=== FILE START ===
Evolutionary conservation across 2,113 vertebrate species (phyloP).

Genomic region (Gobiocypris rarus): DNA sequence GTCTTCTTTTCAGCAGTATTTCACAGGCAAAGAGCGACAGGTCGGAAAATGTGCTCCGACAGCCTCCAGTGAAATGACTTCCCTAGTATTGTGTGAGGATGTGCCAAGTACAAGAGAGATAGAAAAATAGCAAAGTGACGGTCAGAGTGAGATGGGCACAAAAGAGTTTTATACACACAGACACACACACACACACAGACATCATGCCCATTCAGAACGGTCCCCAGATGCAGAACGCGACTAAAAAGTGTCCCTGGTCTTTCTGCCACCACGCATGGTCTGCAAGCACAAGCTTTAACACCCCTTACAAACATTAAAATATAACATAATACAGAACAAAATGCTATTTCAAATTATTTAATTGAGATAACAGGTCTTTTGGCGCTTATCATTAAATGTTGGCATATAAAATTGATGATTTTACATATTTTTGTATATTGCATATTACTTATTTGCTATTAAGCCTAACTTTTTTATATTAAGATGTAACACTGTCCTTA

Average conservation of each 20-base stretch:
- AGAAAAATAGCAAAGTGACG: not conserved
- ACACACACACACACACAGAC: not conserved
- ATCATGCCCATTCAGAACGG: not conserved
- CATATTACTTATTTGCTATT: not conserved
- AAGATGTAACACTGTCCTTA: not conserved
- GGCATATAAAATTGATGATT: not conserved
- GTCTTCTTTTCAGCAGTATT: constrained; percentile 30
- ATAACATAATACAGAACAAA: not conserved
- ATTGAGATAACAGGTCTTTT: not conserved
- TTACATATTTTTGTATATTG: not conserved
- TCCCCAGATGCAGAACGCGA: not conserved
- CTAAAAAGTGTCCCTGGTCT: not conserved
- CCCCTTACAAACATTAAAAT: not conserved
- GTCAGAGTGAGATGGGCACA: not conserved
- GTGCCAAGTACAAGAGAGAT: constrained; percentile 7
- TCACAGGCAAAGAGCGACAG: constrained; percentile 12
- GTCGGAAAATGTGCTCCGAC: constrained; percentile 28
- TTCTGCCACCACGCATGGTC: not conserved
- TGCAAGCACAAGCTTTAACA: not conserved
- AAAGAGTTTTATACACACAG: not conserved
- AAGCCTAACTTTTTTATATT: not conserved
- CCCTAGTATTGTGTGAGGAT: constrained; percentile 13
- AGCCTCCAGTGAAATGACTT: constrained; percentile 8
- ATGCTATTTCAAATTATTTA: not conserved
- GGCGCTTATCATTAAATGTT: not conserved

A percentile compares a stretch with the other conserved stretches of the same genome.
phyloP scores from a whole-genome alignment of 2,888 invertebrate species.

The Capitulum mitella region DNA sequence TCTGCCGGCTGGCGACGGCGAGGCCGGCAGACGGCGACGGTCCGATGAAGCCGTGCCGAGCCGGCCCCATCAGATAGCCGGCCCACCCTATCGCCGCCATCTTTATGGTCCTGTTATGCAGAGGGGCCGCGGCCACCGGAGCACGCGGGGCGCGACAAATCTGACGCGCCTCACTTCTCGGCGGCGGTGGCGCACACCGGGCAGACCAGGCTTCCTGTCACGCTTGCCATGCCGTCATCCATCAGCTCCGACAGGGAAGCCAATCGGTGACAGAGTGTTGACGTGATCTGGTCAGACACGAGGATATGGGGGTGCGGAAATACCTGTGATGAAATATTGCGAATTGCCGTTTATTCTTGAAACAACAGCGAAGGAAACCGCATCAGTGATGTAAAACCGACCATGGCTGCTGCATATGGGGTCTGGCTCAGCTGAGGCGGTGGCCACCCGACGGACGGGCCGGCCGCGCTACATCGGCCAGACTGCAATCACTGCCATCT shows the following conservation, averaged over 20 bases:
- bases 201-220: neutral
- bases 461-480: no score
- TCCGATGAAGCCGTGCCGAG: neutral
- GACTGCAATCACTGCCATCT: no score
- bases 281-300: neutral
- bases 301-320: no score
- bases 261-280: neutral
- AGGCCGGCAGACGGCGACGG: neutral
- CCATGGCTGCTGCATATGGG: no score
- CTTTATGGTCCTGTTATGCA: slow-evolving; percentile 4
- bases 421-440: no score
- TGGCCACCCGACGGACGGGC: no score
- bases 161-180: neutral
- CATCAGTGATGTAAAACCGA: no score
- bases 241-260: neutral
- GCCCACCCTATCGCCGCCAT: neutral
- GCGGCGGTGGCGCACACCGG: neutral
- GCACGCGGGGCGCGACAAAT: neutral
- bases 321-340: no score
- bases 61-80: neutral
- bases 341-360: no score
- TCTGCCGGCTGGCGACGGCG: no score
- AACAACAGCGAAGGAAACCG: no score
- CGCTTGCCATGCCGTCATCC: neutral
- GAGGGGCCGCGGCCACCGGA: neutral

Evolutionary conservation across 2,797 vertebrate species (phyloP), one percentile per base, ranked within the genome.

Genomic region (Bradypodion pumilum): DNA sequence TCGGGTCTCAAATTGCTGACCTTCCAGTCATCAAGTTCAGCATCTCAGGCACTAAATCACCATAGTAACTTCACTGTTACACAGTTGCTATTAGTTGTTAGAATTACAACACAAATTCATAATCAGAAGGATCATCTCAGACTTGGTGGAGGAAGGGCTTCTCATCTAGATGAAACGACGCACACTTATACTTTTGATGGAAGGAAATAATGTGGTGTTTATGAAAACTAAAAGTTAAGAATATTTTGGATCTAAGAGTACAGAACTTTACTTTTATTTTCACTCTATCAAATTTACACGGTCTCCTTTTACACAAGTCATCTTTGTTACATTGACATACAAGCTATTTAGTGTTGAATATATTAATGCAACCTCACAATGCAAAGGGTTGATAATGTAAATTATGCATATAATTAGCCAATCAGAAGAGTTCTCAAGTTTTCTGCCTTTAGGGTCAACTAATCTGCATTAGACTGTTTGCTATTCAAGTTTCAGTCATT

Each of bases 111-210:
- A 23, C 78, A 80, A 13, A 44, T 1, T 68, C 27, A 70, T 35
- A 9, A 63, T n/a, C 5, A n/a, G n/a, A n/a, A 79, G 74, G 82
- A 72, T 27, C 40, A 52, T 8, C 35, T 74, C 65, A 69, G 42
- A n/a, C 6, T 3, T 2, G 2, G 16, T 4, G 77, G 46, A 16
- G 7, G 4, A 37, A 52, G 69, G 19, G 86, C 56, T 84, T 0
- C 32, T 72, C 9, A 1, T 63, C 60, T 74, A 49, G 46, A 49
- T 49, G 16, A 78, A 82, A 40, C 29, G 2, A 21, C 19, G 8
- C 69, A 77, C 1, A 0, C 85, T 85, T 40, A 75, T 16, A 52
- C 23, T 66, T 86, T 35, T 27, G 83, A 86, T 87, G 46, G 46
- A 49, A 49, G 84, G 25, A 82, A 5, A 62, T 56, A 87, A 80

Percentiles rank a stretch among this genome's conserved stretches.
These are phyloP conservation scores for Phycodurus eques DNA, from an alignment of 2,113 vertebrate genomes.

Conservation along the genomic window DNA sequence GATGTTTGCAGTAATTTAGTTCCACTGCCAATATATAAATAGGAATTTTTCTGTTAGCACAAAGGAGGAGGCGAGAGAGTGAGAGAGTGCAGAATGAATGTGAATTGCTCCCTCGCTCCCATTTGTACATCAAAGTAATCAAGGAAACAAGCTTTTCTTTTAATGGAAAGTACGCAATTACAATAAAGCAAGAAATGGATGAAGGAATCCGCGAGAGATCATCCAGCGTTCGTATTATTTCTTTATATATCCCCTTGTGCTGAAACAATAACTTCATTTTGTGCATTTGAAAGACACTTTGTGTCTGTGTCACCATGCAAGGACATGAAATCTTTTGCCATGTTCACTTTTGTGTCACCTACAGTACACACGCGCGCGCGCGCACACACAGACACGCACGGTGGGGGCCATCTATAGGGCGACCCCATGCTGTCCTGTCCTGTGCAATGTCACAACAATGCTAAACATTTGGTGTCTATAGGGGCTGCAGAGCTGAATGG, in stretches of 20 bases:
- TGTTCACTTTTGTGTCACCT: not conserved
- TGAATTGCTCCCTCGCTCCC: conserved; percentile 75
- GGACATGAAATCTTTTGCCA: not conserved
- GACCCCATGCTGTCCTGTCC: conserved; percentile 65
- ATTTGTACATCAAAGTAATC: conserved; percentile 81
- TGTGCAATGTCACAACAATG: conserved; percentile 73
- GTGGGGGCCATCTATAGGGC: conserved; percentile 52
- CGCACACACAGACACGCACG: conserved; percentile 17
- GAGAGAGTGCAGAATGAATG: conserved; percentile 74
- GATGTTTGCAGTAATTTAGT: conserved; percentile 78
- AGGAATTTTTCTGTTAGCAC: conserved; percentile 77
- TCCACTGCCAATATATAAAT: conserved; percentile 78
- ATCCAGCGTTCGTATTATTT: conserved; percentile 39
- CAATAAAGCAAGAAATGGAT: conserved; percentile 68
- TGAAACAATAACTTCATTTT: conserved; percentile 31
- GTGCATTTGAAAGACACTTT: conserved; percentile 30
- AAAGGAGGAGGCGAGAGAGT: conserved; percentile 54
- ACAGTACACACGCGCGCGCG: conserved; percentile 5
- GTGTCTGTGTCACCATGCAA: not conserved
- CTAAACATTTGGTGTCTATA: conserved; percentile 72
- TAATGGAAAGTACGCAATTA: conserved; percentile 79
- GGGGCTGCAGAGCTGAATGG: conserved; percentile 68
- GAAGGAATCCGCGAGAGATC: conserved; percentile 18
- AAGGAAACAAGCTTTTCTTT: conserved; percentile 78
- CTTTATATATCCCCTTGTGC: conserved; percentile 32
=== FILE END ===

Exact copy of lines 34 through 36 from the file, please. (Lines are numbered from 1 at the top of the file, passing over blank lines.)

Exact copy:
- TCCGATGAAGCCGTGCCGAG: neutral
- GACTGCAATCACTGCCATCT: no score
- bases 281-300: neutral